13. nivek

    nivek As Above So Below

    Messages:
    9,686
    This link will download a PDF...

    The Theory of Celestial Influence

    IN EVERY AGE MEN HAVE TRIED TO ASSEMBLE ALL THE KNOWLEDGE
    and experience of their day into a single whole which would explain their
    relation to the universe and their possibilities in it. In the ordinary way they
    could never succeed. For the unity of things is not realisable by the ordinary
    mind, in an ordinary state of consciousness. The ordinary mind, refracted by
    the countless and contradictory promptings of different sides of human
    nature, must reflect the world as manifold and confused as is man himself. A
    unity, a pattern, an all-embracing meaning - if it exists - could only be
    discerned or experienced by a different kind of mind, in a different state of
    consciousness. It would only be realisable by a mind which had itself become
    unified.

    .

     
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  14. cosmic joke

    cosmic joke remember to remember

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    210
    a good read that one.
     
  15. starsfall

    starsfall Believer

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    363
    I'm a huge fan of the Dan Brown books, have you read the fourth book in the series, Inferno...? I picked it up from a local bookstore a few months ago and haven't gotten the chance to open it yet, and the other day I saw the fifth book, Origin, in Barnes and Noble and realized how far behind I have fallen.... lol...

    Unfortunately I haven't really had the time to read a good book besides my school material in well over half a year at this point, but I'm sure Inferno would be right up your alley..... :Alien:
     
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  16. ChrisIB

    ChrisIB Honorable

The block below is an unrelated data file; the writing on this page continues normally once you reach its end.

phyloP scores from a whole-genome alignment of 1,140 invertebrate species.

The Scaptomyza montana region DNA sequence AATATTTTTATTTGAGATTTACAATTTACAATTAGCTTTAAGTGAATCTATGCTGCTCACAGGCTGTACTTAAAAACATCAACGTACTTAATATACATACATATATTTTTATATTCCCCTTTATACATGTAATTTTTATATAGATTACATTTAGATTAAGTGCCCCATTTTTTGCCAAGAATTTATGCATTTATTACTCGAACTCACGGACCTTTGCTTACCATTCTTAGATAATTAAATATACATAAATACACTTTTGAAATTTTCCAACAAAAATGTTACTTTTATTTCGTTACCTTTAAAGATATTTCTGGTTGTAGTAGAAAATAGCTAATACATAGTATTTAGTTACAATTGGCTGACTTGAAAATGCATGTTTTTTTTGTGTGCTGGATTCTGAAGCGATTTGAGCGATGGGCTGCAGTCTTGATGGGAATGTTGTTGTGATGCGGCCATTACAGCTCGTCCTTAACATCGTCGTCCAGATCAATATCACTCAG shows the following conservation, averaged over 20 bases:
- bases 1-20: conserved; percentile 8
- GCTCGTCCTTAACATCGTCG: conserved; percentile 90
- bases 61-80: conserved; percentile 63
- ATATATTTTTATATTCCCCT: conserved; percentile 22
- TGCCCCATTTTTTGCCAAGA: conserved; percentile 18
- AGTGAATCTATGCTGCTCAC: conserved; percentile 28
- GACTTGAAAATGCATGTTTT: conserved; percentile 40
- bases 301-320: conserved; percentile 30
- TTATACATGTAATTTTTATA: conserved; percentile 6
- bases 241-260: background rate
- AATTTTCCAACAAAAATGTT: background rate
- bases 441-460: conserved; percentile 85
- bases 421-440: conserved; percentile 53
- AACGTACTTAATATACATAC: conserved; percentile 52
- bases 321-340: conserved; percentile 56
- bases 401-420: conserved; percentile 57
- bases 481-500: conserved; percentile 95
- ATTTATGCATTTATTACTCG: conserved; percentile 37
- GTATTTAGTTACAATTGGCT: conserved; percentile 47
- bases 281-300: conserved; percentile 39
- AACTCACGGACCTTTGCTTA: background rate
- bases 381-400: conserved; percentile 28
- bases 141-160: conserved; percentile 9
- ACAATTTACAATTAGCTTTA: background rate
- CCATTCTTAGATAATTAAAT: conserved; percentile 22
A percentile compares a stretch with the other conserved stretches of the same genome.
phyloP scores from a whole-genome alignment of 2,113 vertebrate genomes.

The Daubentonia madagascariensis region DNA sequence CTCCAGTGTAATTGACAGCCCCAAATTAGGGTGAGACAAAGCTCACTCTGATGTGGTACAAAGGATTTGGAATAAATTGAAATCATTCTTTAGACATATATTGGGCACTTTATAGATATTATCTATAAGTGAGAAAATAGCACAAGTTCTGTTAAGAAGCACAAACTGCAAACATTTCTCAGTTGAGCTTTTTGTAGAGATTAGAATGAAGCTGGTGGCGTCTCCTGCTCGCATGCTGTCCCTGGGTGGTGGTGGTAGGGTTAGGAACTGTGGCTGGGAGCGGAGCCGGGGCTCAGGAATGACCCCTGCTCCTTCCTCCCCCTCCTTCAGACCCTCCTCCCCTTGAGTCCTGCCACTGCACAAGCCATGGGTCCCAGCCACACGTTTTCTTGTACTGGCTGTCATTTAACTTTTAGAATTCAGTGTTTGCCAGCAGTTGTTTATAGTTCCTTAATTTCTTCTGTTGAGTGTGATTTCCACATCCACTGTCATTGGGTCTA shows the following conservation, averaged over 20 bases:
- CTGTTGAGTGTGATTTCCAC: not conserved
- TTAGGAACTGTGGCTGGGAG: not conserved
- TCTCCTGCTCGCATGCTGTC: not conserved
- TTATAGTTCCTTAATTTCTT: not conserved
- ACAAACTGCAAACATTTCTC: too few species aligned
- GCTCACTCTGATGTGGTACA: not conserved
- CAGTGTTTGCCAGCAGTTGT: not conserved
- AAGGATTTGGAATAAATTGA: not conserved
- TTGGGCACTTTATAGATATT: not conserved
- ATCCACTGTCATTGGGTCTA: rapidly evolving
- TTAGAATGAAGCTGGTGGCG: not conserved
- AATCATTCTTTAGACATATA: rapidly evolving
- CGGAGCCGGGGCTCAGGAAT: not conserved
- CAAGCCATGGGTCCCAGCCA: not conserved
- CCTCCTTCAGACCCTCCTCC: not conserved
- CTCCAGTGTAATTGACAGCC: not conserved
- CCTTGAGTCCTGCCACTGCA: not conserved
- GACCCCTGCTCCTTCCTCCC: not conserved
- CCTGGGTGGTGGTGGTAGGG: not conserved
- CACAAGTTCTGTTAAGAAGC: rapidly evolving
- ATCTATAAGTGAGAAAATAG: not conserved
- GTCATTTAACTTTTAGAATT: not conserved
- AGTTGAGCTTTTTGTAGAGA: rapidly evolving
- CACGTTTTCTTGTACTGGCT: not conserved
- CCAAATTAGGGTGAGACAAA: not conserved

Messages:
    120
    Antigravity propulsion by James Morcan
    Interesting but uneven booklet drawing from ufo related sources. The usual stuff about Nazis and rotating cylinders:
    Sparingly sprinkled with government conspiracy
     
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  17. pigfarmer

    pigfarmer tall, thin, irritable

    Messages:
    631
    Boring and dusty to most but I've been on a U-boat binge lately. Twenty Million Tons Under the Sea by Daniel Gallery.

    He was the man in charge of the hunter-killer group that boarded and seized the U-505. First person account and very well written - done not long after the war. I want to get back to Chicago at some point and see it again now that they've put it inside and refurbed everything. It was sitting outside and looking a bit forlorn last time I was there.
     
  18. nivek

    nivek As Above So Below

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  19. APIGuy

    APIGuy Independent Field Investigator

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    171
    My disorganized reading stack includes several books by Leonard Susskind in the Theoretical Minimum sequence, Eric Wojciechowski's Chasing Disclosure (a novel about a fictional character who has written a non-fiction book of the same title), Derren Brown's Happy, a book about statistics I can't remember the title of, and some old Arthur C. Clarke that I had forgotten about.

    I need to get started on David Grigg's new novel The Fallen Sun (we're planning a podcast episode about it), and those Yuval Harari books everyone is raving about.

    That's just a sample.
     
  20. ChrisIB

    ChrisIB Honorable

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    120
    Evaluating ufology books can be tricky, any thoughts on the following quotes (from the book above):